ABOUT A PILGRIMAGE
Nguyen Quang Thieu
(translated by Vo Thi Nhu Mai)
Every book of poetry by any author has a lot to say. But with this collection of poems by poet Dau Phi Nam, there is a path that emerges and haunts me. It is the return that I call the most important pilgrimage of a human being. The journey back to the most humane. When a person is aware of his or her departure, he or she is certainly more aware of his or her return. That pilgrimage is the search for the spiritual beauties of life. In many poems, the return is always the greatest inspiration and the most meaningful of the poet Dau Phi Nam.
I return to visit the garden of memory
The betel nut is no where to be seen
The areca stump is now the past
In the corner a pot of slaked slime
Rolling into the yearning
That hurts my heart
Mother, rosy lips of those old days
Simple verses are read aloud and for me they are represent the calling of mother. A space of everyday life has now become an art space. When the poet creates an artistic space, the beauties, memories, and loves can be fully expressed and most sustainable. When I read these verses or when I enter this “artistic space” of Dau Phi Nam, I meet my mother, who had passed away for ten years. Because in this space, Dau Phi Nam has led us back to our own memories through her own path as a poet. This is one of the wonders of art, especially poetry. For most Vietnamese in the generation of Dau Phi Nam and earlier, the image of a betel nut, a pot of slaked lime, and a garden is a common denominator related to the mother. Poetry, in my opinion, is to revive the deceased and renew the old. Poet Dau Phi Nam’s mother retains the images of betel leaves and a tender garden. And each of us always has a way to return to our mother, to live with her again, to be loved and to be at peace.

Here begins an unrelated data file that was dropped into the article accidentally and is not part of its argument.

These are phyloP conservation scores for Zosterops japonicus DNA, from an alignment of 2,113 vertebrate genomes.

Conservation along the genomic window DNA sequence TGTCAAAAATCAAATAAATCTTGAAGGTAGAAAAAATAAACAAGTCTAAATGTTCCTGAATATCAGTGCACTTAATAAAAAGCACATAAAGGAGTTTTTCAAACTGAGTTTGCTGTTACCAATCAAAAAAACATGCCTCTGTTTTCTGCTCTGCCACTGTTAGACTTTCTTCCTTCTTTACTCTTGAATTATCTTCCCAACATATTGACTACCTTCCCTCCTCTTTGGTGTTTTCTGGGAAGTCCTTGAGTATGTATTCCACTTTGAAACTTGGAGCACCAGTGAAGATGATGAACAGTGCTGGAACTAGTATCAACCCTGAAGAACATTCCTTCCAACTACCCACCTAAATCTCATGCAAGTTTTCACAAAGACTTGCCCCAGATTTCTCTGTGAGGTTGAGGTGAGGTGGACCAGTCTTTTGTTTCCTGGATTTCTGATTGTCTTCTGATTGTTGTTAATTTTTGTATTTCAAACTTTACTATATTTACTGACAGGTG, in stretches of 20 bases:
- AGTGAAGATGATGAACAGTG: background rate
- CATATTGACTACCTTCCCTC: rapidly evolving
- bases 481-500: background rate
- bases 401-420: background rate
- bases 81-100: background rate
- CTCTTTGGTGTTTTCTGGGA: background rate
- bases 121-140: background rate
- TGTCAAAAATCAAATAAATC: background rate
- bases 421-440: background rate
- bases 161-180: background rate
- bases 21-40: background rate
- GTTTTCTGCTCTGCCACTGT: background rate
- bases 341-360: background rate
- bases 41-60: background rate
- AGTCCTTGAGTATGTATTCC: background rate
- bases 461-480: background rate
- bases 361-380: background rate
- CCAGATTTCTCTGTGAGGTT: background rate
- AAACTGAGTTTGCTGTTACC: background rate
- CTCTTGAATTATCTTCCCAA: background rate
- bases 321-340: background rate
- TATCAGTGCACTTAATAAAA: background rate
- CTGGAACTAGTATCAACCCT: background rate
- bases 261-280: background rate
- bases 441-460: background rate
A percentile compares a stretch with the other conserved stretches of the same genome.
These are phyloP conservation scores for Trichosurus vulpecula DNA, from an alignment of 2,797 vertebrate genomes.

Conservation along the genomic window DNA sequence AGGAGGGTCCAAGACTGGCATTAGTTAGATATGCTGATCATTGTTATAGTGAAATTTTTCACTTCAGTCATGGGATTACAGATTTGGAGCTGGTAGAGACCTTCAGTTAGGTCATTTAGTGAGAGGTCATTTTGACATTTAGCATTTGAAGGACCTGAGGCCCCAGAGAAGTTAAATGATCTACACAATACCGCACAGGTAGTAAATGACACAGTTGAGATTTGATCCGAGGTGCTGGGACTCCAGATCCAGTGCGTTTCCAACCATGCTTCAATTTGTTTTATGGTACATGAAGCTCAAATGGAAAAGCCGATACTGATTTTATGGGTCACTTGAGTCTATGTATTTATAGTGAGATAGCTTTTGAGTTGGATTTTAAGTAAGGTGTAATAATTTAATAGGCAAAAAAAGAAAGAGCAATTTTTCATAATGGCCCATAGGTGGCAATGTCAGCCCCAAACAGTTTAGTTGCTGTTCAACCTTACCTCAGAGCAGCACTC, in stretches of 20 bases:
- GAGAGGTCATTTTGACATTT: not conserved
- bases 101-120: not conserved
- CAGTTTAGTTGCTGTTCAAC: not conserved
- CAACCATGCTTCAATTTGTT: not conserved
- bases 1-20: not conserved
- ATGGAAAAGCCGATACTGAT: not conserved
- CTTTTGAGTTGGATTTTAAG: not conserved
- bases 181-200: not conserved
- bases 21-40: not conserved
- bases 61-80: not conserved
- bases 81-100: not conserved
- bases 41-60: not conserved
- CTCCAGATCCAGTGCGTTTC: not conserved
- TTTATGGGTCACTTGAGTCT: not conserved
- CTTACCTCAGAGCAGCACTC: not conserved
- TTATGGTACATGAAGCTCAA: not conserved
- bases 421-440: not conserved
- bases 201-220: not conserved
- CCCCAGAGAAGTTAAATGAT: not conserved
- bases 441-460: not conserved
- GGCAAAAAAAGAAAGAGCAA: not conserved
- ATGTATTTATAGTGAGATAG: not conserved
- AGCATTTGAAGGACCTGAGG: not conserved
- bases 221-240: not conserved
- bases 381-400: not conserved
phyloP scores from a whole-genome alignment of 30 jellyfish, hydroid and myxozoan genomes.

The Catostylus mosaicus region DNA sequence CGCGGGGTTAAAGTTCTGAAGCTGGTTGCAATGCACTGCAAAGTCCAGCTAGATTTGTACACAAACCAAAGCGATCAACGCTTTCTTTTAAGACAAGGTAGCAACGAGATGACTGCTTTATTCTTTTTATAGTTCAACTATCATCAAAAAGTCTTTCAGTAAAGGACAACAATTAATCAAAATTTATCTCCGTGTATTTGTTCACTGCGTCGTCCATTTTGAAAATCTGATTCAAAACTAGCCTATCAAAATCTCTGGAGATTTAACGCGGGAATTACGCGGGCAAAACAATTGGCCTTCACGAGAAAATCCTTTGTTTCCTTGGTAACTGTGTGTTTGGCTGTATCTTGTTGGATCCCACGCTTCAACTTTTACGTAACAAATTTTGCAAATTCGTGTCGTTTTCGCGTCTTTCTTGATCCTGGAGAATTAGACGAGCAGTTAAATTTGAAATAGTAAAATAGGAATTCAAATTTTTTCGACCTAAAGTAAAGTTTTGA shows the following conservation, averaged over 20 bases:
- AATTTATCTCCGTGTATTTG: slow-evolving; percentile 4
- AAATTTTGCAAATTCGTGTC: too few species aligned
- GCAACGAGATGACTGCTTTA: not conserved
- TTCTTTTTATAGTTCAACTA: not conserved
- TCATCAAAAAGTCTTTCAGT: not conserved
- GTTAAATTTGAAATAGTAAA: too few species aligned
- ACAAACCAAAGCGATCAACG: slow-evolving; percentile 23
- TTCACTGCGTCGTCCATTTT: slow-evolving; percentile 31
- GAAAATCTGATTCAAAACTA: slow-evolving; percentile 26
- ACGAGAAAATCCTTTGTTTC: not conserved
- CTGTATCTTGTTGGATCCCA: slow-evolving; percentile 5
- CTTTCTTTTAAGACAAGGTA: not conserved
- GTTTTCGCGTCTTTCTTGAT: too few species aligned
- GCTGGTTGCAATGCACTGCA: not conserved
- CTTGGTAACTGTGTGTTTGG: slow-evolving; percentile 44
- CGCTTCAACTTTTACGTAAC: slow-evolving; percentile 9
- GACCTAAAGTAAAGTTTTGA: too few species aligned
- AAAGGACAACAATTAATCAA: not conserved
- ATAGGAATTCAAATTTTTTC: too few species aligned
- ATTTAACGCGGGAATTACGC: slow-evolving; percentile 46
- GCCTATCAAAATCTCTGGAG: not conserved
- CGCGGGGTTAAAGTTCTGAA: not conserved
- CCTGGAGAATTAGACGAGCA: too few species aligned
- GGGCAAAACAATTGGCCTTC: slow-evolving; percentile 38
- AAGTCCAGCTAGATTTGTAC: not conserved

I don’t know anything about Village Mỗi. A village somewhere in this world suddenly appears in the endless purple color of myrtle. I asked a question: “If there is no myrtle flower, is life missing something?” And my answer is: “No”. But now that the village has appeared with the color of myrtle, I now realize that: without that flower colour, we will lose something very vague but also very big. Because the color of the myrtle flower or the mustard flower, or the cornflower, or the bamboo grove, or the hot wind and white sand, or the golden rice fields… have become our legacy of memory. It has nourished my soul, attaching me to that land.
Purple myrtle flowers oh in the afternoons
The heavy debt of earning a living makes us feel guilty
Now I’m in search of them
Returning to my past
Where the myrtle petals of Village Mỗi
Newly-finished road has been built, so as the factory
Searching for flowers but deep in sadness
Where’s the purple myrtle, where’s the hide and seek of the past